Iraq should not be the place to show loyalty for Iran
Those who are keen to stop the deterioration in Iraq are calling for breaking off — or at least easing — communication between Iraq and Iran. This is especially so now that the country has entered the danger zone of being the arena for a new type of war, that of remote warfare, such as the attacks on Popular Mobilisation Forces camps.
The seemingly unstoppable attacks are similar to Israeli attacks on Iranian weapons sites in Syria that neither the Syrian and Iranian regimes nor the Lebanese Hezbollah dare respond to. Some Shia leaders have declared bombings are going to continue and perhaps move to a phase of assassinations targeting leaders of parties or of armed factions.
Nobody knows the source of the military power with which former Iraqi Prime Minister Nuri al-Maliki threatened Israel, while waiting for evidence from Israel that it was behind the attacks, even though the deputy leader of the Popular Mobilisation Forces (PMF), Abu Mahdi al-Muhandis, accused both Israel and the United States of being behind the attacks.
The public calls for responding to Israeli attacks do not go beyond expressing token political loyalty to Iran. All Iraqi politicians, as well as the Iranian regime, know that Iraq does not have the means to get involved in a military confrontation with Israel.
The country is in a quagmire of its own internal problems and its politicians have nothing to do with the project of fighting Israel that exists only in Tehran’s street banners and loudspeakers.
What need to be understood is that all this media and political flurry against the United States after the explosions in PMF camps was caused by the Iranian regime’s sense of distress because of trade sanctions against it. Its desire to negotiate with Washington clashes with US requirements that Iran abandon its ballistic missile programmes and subversive policies in the region.
As usual, the regime in Tehran is blinded by its arrogance into thinking that it can place Iraq in the line of fire while it comfortably remains entrenched in the rear lines.
The Iranian regime does not care one bit about the deterioration of Iraq’s dire situation. Except for a small group of pro-Iranian forces entrenched in the circles of political power in Iraq, the Iraqi people, sects and minorities included, do not support the government’s official bias in favour of Iran.
The new situation also means opening the gates of sectarian and political strife in Iraq at a time when the country urgently needs some kind of political, security and economic stability, broad development and social peace rather than militarisation and war slogans. The Iraqis certainly need not be in the same situation as the Iranian people.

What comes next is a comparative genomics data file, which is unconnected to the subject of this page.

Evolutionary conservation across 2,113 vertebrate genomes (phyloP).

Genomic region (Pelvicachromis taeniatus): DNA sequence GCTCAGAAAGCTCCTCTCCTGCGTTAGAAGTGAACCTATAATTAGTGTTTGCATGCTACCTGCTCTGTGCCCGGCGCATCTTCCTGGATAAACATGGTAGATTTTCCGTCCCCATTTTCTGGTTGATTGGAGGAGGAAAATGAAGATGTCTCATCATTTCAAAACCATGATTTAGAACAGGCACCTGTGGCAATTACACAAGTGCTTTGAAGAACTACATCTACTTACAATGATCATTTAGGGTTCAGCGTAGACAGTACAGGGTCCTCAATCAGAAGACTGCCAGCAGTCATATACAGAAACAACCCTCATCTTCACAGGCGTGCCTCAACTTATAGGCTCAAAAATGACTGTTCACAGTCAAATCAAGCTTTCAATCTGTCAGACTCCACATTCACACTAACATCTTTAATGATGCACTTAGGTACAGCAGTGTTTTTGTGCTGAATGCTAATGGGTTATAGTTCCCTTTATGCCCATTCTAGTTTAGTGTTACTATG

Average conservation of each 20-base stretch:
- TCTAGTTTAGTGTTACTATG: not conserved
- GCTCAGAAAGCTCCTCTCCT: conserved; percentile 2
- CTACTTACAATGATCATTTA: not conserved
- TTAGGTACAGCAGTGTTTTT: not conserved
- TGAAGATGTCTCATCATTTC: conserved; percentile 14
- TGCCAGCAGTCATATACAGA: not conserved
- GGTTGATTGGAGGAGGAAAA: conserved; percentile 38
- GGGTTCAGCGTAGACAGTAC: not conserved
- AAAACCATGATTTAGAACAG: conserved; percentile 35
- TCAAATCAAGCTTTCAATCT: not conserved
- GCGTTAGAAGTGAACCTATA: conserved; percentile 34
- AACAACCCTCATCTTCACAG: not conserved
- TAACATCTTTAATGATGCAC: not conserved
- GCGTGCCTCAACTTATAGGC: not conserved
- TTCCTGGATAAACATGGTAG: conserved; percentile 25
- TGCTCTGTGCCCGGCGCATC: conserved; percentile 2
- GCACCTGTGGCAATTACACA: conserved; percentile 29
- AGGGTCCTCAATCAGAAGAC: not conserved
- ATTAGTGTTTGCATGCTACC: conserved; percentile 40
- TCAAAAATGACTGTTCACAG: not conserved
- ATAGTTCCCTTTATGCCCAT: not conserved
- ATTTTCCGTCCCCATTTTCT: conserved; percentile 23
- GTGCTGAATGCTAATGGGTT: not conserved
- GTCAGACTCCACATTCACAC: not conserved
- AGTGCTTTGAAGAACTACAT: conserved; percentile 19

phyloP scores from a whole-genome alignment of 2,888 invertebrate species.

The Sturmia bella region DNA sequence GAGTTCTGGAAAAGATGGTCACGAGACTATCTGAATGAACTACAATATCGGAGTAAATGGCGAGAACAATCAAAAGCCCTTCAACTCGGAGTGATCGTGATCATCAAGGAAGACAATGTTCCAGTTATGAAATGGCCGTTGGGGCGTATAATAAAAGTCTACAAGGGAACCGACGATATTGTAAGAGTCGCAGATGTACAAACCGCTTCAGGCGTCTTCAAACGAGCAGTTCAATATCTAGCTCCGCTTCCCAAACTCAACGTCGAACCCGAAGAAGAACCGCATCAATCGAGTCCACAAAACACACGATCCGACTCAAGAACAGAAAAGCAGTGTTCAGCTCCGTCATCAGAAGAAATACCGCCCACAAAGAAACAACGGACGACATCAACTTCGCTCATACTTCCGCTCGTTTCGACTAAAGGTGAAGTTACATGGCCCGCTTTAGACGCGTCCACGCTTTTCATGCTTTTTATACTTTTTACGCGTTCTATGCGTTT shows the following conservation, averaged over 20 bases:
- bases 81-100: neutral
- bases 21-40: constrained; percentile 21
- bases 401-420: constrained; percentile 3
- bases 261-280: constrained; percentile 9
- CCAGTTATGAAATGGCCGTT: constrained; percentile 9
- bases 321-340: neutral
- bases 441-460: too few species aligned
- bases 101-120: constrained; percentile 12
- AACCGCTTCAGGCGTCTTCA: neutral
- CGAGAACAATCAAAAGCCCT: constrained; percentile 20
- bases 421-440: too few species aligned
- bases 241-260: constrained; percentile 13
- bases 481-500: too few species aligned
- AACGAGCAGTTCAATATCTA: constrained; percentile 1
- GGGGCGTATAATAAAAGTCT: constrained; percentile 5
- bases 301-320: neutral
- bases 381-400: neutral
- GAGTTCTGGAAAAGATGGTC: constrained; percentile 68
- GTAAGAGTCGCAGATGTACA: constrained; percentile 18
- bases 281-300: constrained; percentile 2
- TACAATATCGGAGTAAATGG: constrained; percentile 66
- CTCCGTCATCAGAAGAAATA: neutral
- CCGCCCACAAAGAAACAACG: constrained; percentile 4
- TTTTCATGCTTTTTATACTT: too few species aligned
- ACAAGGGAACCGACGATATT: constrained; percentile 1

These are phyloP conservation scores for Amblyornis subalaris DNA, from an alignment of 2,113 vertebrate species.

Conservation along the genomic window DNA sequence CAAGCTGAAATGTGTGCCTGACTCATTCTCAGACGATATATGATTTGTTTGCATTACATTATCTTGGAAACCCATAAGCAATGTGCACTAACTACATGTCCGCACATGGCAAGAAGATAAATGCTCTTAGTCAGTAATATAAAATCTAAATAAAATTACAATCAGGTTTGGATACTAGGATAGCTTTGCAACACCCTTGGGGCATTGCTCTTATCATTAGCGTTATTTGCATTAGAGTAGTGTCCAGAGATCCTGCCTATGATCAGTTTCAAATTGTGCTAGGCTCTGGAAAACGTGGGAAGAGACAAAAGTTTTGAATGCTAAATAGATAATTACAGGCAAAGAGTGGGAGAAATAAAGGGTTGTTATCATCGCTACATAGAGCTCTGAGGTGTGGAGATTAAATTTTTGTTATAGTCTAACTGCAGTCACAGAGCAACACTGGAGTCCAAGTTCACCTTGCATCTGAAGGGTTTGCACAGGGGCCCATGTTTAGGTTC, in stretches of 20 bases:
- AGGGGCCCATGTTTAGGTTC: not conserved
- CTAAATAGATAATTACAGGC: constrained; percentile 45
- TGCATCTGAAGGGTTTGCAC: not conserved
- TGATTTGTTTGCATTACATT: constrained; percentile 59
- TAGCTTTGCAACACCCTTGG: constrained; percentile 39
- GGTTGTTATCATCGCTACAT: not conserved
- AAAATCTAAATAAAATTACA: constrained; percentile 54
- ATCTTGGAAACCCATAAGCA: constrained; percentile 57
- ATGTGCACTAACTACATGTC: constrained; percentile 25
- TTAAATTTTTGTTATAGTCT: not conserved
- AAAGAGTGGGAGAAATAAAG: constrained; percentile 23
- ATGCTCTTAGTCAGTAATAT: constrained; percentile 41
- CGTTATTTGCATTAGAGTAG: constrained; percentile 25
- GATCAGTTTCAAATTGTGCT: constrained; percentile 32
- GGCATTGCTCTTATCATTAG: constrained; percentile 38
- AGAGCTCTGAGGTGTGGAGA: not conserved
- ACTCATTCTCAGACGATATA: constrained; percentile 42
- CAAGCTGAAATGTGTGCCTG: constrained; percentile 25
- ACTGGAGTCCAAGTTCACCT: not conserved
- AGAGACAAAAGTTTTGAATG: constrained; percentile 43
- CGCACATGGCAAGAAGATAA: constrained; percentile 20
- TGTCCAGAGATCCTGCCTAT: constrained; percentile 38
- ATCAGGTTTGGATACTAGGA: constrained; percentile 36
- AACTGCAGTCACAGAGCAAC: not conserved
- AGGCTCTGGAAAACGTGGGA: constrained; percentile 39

Although the government of Iraqi Prime Minister Adel Abdul-Mahdi, along with the leaders of parliament and the country, is aware of the dangers of being dragged to the conflict between Tehran and Washington, it cannot afford to clash with the forces loyal to Tehran, despite having the constitution on its side.
The Iraqi government is under tremendous pressure from Tehran to turn Iraq into an arena for demonstrating “loyalty” to Iran. It was in this framework that the Shia cleric in Qom, Kazim al-Ha’iri, issued a fatwa calling on all Iraqis to fight the Americans and expel them from Iraq. This call did not come from the Shia religious authority in Iraq and this is where Iraq’s real dilemma lies.
This dilemma cannot be resolved until Iraq officially and openly declares that there are regime and state institutions in Iraq that are responsible for ensuring the country’s internal and external security and those religious clerics have no right to exercise the functions of the state. In case those forces calling for the expulsion of the Americans pass a motion of that kind in parliament, it would not be easy to implement and it would plunge the country into severe political conflicts, inside and outside.
What such a motion means is the cancellation of the Iraqi-US strategic agreement and the departure of US forces from Iraqi soil but no one believes that the Trump administration is concerned about this or interested in it.
The first victim of playing these games will be Iraq. The country risks plunging into a new phase of dark prospects. The United States will give up its commitment to protect Iraq and break the strategic relationship that has for long protected the regime in Baghdad.
The country could then be turned into an island of oil that is politically and militarily annexed to Iran. This is not surprising since Iran believes that its protective belt of proxies cannot be complete without Iraq and that Trump’s America does not wish to drag Iraq in its war games with Iran, because Iraq is not Syria.
Trump’s desire is to keep Iraq out of Iran’s influence but, if Washington cannot do that, the only loser is going to be Iraq, which will remain alone on a dark and endless path.